This, I think, is how Actress escapes Boyhood‘s relatability problem (which, it should be said is more a matter of that film’s reception than anything inherent in the film itself). To the extent that much of the critical response to Richard Linklater’s film seemed to rest on the fact that viewers’ saw reflected on-screen their own life experiences, it worked as a kind of self-reinforcement, a form of flattery. I don’t feel affirmed by Burre’s identity crisis, but to the extent that she expresses on-screen a conflict I’ve felt in my own life, I feel complicit in it. By undermining a layer of verisimilitude, Greene encourages not identification but questioning, both of the film’s storyline and of our own relationship to the roles we play. We’re asked to both be emotionally moved by the character while at the same time acknowledging that she is an Actress and that what we are seeing is potentially fake (and just as potentially real). I’ve experienced some of what Burre expresses, but not all of it, do I relate to those things in the same way, do they have the same emotional impact on me? Boyhood tells a story that for many reflects certain aspects of their self, which is fine and good and many films, Actress among them, do the same thing. But Actress pushes further, challenging our understanding of what the self is, asking why we want to see ourselves in performances, as performers.

What I really want to know is: can I nominate Burre for a Best Actress award this year, or not?

1999 Endy Awards

These are the 1999 Endy Awards, wherein I pretend to give out maneki-neko statues to the best in that year in film. Awards for many other years can be found in the Endy Awards Index. Eligibility is determined by imdb date and by whether or not I’ve seen the movie in question. Nominees are listed in alphabetical order and the winners are bolded. And the Endy goes to. . .

Best Picture:

1. Beau travail
2. Eyes Wide Shut
3. Fight Club
4. Ghost Dog: The Way of the Samurai
5. The King of Comedy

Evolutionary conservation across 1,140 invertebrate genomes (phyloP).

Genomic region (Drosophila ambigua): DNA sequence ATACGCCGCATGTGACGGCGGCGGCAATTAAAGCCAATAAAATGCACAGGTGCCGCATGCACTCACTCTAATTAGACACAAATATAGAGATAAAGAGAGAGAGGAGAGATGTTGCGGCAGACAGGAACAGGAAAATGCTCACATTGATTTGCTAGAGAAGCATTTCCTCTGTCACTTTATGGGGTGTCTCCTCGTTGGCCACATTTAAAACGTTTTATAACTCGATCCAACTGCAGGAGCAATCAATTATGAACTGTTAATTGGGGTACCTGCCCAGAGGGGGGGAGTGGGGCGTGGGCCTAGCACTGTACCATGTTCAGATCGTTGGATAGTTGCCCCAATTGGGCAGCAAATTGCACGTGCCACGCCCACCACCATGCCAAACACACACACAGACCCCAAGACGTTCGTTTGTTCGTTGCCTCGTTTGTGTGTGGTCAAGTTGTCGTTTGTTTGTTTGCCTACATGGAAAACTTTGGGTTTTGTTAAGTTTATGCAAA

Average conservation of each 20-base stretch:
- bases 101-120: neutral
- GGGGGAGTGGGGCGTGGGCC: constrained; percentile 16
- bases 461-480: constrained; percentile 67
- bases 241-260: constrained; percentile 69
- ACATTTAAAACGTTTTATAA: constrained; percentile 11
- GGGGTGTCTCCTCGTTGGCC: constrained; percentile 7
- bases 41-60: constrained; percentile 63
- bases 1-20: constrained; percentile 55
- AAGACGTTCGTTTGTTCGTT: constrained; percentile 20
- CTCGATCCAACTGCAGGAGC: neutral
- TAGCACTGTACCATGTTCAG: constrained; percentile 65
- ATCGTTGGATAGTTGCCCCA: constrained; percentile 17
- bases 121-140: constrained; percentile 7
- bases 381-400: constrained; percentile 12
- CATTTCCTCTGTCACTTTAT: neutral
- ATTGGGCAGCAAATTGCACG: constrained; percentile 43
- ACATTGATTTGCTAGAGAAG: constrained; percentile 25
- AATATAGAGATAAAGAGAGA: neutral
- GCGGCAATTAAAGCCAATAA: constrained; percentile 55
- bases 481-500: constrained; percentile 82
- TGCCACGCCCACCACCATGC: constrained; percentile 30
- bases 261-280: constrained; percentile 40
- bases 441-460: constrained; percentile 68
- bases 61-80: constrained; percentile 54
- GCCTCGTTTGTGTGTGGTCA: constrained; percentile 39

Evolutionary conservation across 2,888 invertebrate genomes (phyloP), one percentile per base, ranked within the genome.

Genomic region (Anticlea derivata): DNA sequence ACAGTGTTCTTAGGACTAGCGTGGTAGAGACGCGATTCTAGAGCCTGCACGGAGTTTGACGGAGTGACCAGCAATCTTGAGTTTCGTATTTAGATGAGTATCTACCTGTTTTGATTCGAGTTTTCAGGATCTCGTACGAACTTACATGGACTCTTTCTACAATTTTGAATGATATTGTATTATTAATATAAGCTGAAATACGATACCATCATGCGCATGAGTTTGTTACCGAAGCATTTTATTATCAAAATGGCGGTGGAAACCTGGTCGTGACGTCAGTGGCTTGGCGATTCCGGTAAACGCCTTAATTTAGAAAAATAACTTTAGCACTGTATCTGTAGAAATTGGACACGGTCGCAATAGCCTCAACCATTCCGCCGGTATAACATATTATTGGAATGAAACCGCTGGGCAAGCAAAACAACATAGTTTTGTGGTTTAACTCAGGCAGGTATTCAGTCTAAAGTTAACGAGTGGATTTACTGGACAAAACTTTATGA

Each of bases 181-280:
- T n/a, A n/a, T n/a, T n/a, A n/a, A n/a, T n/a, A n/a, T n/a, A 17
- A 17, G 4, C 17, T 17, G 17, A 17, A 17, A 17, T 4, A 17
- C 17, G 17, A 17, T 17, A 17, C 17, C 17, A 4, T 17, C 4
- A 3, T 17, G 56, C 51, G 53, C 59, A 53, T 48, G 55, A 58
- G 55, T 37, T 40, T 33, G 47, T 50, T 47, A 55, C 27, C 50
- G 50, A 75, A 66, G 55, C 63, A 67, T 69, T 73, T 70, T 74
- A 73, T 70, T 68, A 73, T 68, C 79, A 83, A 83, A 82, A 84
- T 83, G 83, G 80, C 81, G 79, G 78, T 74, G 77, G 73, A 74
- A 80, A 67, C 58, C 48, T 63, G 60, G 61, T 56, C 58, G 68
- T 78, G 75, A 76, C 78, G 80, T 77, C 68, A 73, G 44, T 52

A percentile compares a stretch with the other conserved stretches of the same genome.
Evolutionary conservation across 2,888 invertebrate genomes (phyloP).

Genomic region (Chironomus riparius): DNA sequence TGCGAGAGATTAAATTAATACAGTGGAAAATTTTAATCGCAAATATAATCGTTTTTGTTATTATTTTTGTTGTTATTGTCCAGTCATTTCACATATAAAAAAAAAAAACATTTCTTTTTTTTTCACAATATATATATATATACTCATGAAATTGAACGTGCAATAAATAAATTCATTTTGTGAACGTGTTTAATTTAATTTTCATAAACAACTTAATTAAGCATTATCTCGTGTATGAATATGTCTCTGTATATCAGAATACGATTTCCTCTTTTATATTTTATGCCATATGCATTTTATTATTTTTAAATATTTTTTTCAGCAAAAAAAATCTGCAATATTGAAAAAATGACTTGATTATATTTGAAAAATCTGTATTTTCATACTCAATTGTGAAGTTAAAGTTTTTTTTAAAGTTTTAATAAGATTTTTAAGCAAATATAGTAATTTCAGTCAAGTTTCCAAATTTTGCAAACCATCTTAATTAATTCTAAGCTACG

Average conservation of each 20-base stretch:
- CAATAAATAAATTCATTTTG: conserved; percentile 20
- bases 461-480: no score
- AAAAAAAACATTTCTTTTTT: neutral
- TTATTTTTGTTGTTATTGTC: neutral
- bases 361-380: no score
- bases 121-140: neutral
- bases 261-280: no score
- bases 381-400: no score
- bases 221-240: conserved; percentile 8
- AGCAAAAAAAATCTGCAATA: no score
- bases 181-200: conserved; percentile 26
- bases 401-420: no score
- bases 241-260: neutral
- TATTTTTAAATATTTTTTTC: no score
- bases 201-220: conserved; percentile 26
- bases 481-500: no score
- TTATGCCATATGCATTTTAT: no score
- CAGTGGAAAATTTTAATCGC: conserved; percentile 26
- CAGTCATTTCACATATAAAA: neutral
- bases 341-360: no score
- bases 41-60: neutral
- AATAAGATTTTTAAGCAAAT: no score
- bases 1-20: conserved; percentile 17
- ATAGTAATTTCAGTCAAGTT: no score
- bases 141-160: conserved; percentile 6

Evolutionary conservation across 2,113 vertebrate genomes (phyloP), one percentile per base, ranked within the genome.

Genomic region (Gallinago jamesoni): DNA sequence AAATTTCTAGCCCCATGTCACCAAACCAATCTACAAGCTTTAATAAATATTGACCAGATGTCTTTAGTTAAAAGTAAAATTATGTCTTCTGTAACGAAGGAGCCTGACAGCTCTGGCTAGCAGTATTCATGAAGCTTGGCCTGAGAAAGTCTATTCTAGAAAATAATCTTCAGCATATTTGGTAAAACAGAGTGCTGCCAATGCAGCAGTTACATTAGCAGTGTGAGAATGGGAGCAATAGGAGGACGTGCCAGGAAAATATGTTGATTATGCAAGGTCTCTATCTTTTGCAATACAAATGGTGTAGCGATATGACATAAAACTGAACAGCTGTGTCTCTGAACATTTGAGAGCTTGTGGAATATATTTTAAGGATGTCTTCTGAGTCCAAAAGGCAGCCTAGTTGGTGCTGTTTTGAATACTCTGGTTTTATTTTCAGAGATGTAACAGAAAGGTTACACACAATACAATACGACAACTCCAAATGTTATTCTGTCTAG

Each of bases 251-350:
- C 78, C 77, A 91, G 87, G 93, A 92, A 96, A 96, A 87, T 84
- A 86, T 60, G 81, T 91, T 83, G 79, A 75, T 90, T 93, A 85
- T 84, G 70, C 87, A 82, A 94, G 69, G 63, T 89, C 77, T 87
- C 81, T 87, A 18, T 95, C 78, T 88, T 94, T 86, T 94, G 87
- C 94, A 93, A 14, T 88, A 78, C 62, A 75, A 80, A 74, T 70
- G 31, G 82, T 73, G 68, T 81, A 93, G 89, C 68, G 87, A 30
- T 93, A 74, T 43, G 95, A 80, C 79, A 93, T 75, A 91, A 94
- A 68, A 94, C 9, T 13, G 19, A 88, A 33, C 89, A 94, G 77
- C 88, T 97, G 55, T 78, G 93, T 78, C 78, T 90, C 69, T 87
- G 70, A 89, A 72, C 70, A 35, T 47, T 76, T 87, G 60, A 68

6. The Matrix
7. The Mission
8. My Neighbors the Yamadas
9. Tempting Heart
10. The Wind Will Carry Us

Best Director:

1. Claire Denis, Beau travail
2. Stanley Kubrick, Eyes Wide Shut
3. Lilly & Lana Wachowski, The Matrix
4. Johnnie To, The Mission
5. Sylvia Chang, Tempting Heart

Best Actor:

1. Denis Levant, Beau travail
2. Forrest Whitaker, Ghost Dog: The Way of the Samurai
3. Stephen Chow, King of Comedy
4. Andy Lau, Running Out of Time
5. Sean Penn, Sweet and Lowdown

Levant will win again in 2012 for Holy Motors. Just missing out on nominations are Andy Lau Ching-wan for Where a Good Man GoesBowfinger, Russell Crowe for The Insider and Matthew Broderick for Election.

Best Actress:

1. Reese Witherspoon, Election
2. Milla Jovovich, The Messenger
3. Zhang Ziyi, The Road Home
4. Samantha Morton, Sweet and Lowdown
5. Gigi Leung, Tempting Heart

Supporting Actor:

1. Sydney Pollack, Eyes Wide Shut
2. Philip Seymour Hoffman, Magnolia
3. Tom Cruise, Magnolia
4. Hugo Weaving, The Matrix
5. Gary Cole, Office Space

Hoffman will win again in 2012 for The Master.

Supporting Actress:

1. Selma Blair, Cruel Intentions
2. Nicole Kidman, Eyes Wide Shut
3. Cate Blanchett, The Talented Mr. Ripley
4. Sylvia Chang, Tempting Heart
5. Ruby Wong, Where a Good Man Goes

Original Screenplay:

1. Jim Jarmusch, Ghost Dog: The Way of the Samurai
2. Paul Thomas Anderson, Magnolia
3. Lilly & Lana Wachowski, The Matrix
4. Mike Judge, Office Space
5. Sylvia Chang & Cat Kwan, Tempting Heart

Adapted Screenplay:

1. Claire Denis & Jean-Pol Fargeau, Beau travail
2. Stanley Kubrick & Frederic Raphael, Eyes Wide Shut
3. Jim Uhls, Fight Club
4. Isao Takahata, My Neighbors the Yamadas
5. Trey Parker, Matt Stone & Pam Brady, South Park

I think this is the first year in which I like the nominees for Adapted Screenplay as whole more than the Original Screenplays. In the 21st Century, Adapted is kind of a wasteland, but all five of these are terrific.

Non-English Language Film:

1. Beau travail (Claire Denis)
2. The Mission (Johnnie To)
3. My Neighbors the Yamadas (Isao Takahata)
4. Running Out of Time (Johnnie To)